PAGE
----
United States: bad weather has a negative impact on the manufacturing index
Despite a softer ISM manufacturing survey, any loss of GDP growth momentum is likely to be modest and temporary. Our scenario for solid GDP growth overall in 2014 (3.0% y-o-y in Q4 2014) remains unchanged.
The ISM manufacturing survey published on Tuesday was surprisingly weak. The headline index fell sharply from 56.5 in December to 51.3 in January, well below consensus estimates (56.0), and its lowest reading since May 2013. The deterioration was quite broad-based, with the fall in the ‘new orders’ sub-component particularly striking, as it plunged from a high 64.4 to 51.2. This was the largest monthly fall since 1980.
There are at least three reasons why it is probably wise not to take too negative a view on this sharp deterioration. (1) Although it’s impossible to quantify its extent, the ‘polar vortex’ certainly had a negative impact on January’s survey – at least, that is what anecdotal comments cited in the ISM report were suggesting. (2) ISM manufacturing indices were particularly high in H2 2013, pointing to output growth stronger than suggested by hard data (see chart below). A downward correction was therefore to be expected. (3) Although most other manufacturing surveys (Markit PMI and regional surveys such as the Chicago PMI or the Philadelphia Fed) also corrected slightly downward last month, they remained much healthier overall.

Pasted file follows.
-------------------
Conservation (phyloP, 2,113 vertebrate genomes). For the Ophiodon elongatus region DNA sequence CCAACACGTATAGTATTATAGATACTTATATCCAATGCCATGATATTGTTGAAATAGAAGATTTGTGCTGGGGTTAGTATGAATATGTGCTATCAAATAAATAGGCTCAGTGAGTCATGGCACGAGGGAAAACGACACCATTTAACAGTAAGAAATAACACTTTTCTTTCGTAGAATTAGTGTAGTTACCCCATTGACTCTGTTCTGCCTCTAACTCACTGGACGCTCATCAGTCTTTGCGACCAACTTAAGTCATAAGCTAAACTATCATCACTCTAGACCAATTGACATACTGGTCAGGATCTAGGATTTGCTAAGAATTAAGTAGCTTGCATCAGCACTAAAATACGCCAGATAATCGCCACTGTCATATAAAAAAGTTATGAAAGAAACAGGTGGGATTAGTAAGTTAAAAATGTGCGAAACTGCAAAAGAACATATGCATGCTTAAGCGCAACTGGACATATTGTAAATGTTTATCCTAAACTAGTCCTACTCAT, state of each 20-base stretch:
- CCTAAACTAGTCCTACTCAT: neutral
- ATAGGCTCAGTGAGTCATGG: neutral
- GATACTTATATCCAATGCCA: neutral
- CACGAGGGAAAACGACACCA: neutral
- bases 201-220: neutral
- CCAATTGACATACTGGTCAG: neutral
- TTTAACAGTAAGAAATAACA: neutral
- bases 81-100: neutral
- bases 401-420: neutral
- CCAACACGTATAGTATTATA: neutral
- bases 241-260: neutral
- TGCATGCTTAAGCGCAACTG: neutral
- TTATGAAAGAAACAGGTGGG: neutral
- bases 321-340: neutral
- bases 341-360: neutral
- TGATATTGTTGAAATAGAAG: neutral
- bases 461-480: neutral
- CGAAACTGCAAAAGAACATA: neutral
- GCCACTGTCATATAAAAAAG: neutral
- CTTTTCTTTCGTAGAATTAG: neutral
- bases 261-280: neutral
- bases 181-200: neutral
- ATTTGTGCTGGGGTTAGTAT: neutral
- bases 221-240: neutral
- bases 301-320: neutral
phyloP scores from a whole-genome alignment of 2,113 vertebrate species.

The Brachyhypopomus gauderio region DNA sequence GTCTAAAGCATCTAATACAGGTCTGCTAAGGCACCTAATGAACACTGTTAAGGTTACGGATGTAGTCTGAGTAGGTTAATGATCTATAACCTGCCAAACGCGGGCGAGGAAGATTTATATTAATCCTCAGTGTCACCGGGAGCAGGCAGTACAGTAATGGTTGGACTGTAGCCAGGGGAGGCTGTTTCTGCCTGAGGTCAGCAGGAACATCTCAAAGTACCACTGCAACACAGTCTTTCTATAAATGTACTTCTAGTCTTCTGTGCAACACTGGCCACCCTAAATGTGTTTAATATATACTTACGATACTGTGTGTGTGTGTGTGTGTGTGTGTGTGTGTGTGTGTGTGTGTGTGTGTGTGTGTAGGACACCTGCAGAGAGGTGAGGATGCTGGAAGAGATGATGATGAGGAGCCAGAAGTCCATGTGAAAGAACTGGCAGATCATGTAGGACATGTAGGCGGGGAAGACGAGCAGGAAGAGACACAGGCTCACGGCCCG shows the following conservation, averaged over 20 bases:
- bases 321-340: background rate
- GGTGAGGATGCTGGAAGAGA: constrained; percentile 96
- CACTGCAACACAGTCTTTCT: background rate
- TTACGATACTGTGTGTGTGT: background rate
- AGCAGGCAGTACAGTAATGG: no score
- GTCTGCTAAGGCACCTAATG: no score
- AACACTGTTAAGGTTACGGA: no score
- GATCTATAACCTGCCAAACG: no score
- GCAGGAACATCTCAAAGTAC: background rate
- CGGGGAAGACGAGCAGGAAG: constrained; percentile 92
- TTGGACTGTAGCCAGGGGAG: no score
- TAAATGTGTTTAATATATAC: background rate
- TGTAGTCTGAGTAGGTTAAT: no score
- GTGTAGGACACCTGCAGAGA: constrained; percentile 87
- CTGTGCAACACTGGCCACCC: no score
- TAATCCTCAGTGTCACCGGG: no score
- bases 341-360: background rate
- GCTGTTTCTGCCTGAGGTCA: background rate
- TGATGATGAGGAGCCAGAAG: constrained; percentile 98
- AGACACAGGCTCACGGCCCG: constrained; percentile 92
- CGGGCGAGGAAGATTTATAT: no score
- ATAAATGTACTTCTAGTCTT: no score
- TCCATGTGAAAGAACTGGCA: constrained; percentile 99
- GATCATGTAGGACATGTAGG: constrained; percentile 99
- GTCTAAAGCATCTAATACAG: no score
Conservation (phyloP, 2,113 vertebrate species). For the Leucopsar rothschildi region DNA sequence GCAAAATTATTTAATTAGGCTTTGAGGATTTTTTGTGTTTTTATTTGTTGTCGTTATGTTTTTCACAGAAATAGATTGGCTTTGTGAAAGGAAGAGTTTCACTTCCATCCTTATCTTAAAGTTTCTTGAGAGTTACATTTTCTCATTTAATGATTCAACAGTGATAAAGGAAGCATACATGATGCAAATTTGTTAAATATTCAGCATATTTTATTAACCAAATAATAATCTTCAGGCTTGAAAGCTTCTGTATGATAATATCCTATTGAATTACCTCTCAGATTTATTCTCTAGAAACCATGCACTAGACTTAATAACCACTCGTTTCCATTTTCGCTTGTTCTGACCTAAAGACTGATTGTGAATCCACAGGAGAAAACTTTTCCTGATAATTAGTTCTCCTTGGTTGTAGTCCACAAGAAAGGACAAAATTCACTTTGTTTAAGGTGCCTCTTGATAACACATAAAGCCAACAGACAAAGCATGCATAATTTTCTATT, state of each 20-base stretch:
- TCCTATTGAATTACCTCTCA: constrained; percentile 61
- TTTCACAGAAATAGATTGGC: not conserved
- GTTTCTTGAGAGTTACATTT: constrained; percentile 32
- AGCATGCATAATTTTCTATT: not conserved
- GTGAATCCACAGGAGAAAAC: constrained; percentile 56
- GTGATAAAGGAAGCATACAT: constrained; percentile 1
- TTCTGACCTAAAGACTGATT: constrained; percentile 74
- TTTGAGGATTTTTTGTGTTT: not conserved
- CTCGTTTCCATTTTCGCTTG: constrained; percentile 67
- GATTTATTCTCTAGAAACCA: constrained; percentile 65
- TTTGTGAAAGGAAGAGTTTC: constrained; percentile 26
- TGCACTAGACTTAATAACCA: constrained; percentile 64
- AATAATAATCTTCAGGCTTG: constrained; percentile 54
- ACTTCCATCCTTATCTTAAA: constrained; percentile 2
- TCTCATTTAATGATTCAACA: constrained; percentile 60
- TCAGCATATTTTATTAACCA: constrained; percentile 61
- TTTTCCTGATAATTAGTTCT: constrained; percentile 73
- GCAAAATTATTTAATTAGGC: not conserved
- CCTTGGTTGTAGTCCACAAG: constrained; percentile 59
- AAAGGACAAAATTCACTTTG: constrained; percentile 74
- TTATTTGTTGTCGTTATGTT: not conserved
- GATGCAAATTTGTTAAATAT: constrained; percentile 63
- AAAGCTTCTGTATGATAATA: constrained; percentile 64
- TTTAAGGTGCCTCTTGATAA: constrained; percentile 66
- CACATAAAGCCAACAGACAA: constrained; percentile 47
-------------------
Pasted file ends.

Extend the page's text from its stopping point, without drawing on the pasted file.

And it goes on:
As a consequence, we would not read too much into this deterioration over a single month. Nevertheless, following strong manufacturing output growth in Q4 and a sharp increase in inventories, some reduction in the pace of stockbuilding is likely in the near future. Temporarily, this may well slow the pace of the expansion in manufacturing activity in Q1, even after stripping out any negative impact from the severe winter weather.
Non-manufacturing ISM index bounced back in January
Today, it was the ISM non-manufacturing survey’s turn to be published. This time, the results surprised modestly on the upside. The composite non-manufacturing index bounced back from 53.0 in December to 54.0 in January, slightly above consensus expectations (53.7). However, at odds with its manufacturing counterpart, this index had declined significantly over the past few months (see chart above). A rebound was to be expected.
Taken together, the two ISM indices (manufacturing and non-manufacturing) point to less robust economic growth in January. Our model, which attempts to explain GDP growth based on the behaviour of both ISM indices, suggests that GDP growth settled at 2.1% last month, after 3.3% in Q3. However, quite often the model gives signals that differ from that given by GDP data. For example, in Q3 2013, GDP growth was 0.8 percentage point above what was suggested by the model…
Overall, the ISM surveys were downbeat. Following very strong growth in H2 2013, some growth moderation seems likely in Q1 2014, all the more so as inclement weather is temporarily weighing on economic activity. However, any loss of growth momentum is likely to be modest and temporary. Our scenario for solid GDP growth overall in 2014 (3.0% y-o-y in Q4 2014) remains unchanged.